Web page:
August 21, 2005
Royalty In Name, Not Deed
It’s easy to find baseball wise men who’ll tell you that Kansas City’s market size, coupled with a 32-year-old stadium that’s now the second-oldest in the American League, doom the Royals to the sort of failure they've endured all this season.
Don’t believe it. Money is an obstacle for the Kansas City Royals, but it’s not an insurmountable one.
The Minnesota Twins play in a cramped, domed ballpark just a little newer and certainly not nicer than the Royals’ cozy, outdoor Kauffman Stadium. But the Twins have found a way to pay for a much better team. Kansas City’s payroll this season is about $36.9 million, while the Twins have a payroll of $56.1 million … a number that hasn’t changed much for three seasons. If the Twins win the wild card (and they’re in the race), it’ll be their fourth straight playoff year.
According to Nielsen, Kansas City is the nation’s 31st media market with just under 900,000 TV homes. But that’s only about 100,000 fewer TV homes than San Diego, and the Padres have a payroll of $63.3 million … about 70% more than the Royals pay. The Padres find ways to draw in revenue even though they’re boxed in by the Dodgers and Angels to the north, Mexico to the south, the desert to the east and the Pacific Ocean to the west.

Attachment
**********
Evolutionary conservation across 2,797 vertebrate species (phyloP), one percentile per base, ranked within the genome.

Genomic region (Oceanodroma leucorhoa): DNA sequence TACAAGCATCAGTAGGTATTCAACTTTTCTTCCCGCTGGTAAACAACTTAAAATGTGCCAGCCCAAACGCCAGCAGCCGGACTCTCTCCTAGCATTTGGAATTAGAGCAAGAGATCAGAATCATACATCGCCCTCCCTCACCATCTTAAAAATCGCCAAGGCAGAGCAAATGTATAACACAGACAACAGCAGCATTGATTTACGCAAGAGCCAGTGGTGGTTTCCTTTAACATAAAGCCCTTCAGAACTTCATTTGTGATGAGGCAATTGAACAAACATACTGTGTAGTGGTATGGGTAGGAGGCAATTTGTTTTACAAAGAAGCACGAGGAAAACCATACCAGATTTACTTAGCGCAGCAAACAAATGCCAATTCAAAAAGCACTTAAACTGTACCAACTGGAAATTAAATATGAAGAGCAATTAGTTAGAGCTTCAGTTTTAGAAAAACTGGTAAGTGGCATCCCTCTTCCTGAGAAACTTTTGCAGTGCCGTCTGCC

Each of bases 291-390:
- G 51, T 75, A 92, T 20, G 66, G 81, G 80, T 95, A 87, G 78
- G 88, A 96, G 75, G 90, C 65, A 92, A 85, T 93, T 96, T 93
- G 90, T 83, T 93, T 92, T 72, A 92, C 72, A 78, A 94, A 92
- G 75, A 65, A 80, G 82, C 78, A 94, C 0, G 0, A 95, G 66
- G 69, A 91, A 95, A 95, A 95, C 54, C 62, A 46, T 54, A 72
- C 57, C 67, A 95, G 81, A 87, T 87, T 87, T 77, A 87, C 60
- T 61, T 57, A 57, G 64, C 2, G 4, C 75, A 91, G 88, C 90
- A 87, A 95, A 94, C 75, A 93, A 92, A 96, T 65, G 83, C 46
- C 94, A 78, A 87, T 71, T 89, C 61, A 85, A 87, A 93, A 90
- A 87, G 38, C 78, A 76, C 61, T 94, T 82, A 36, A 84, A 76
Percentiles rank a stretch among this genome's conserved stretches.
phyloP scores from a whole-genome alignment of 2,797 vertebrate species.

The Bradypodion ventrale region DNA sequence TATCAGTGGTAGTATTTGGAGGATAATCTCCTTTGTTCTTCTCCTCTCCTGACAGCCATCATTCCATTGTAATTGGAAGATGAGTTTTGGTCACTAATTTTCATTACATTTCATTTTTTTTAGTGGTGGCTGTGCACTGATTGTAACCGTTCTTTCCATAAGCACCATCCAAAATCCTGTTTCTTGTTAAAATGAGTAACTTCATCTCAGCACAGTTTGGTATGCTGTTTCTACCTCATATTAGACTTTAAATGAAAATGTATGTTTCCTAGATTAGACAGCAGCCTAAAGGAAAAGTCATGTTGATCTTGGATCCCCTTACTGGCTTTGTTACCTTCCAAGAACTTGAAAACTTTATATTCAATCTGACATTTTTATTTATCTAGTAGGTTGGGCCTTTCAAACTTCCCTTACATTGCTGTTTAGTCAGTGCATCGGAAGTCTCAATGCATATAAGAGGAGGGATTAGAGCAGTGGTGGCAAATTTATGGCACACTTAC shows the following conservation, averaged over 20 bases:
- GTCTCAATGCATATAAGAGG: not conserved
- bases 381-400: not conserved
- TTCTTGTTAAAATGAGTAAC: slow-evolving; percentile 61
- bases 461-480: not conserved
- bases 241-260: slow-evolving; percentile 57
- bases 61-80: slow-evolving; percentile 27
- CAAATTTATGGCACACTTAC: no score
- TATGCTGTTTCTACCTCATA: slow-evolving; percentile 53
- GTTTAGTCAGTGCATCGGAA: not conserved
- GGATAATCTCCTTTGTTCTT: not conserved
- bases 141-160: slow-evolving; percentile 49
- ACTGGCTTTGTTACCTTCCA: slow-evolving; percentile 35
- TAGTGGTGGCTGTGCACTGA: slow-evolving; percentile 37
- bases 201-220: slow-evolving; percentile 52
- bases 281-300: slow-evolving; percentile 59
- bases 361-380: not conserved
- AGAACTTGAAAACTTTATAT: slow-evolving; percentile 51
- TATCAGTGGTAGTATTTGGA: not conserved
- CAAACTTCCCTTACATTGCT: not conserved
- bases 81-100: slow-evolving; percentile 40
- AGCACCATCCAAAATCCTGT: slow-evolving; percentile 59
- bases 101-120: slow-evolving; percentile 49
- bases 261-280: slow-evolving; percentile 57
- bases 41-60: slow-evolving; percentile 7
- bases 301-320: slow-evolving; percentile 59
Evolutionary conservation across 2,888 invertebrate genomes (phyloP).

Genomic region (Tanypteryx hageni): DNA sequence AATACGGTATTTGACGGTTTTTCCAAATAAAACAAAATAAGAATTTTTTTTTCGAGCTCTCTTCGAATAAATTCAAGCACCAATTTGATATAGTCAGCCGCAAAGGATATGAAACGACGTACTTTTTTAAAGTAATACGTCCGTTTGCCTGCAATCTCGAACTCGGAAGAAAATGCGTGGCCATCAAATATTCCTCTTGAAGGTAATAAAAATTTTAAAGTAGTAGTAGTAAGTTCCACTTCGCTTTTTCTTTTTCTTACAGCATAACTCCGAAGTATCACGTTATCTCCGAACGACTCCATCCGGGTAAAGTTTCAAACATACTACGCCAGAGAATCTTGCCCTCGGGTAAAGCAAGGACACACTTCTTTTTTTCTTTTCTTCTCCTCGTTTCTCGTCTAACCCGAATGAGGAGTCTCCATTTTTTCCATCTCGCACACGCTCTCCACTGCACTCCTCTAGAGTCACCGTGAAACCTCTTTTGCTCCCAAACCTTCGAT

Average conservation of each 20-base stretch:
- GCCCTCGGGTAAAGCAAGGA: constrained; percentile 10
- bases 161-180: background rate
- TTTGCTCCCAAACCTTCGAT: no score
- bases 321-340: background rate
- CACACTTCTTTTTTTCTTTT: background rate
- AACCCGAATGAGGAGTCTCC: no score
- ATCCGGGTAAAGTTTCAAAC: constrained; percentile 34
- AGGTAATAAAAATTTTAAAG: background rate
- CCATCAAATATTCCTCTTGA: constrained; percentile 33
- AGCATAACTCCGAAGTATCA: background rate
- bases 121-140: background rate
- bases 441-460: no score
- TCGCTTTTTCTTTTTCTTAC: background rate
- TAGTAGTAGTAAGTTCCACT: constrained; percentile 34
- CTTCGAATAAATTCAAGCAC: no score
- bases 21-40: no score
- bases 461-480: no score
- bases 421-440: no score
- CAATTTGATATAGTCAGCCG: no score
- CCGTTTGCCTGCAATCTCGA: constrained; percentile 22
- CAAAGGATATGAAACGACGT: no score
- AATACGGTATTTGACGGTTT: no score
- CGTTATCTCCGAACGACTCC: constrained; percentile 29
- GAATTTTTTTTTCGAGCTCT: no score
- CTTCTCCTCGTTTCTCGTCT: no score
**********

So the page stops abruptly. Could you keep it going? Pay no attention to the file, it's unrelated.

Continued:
But the Royals don’t need to increase their payroll by 50% or more to be competitive. Just a little more would help. The Cleveland Indians are carrying a payroll of $41.5 million, while the Toronto Blue Jays are laying out about $45.7 million. Both teams are in the thick of the wild-card race.
The Indians and the Blue Jays - and the Twins and Padres, for that matter – have been adept at scouting and signing young talent, and at trading veterans for younger players whose skills are high while their salaries are low. That’s the best way to win on a budget.
The Royals’ ability to do the same is unclear.
Trading Carlos Beltran before he became a free agent last year eventually yielded three players on the Royals roster. But only one player remains from the trades of Jermaine Dye and Johnny Damon several seasons earlier. And the Damon trade also cost the Royals second baseman Mark Ellis, who now starts for Oakland.
And there's more to worry about. Kansas City's #1 draft pick – Nebraska slugger Alex Gordon, college’s top player last season – wants a big signing bonus and bigger major league contract. The Royals are hesitating. If Gordon returns to Nebraska Monday for his senior year, the Royals lose his draft rights … and their losing streak will continue.
Posted by Nick Roman at 7:16 AM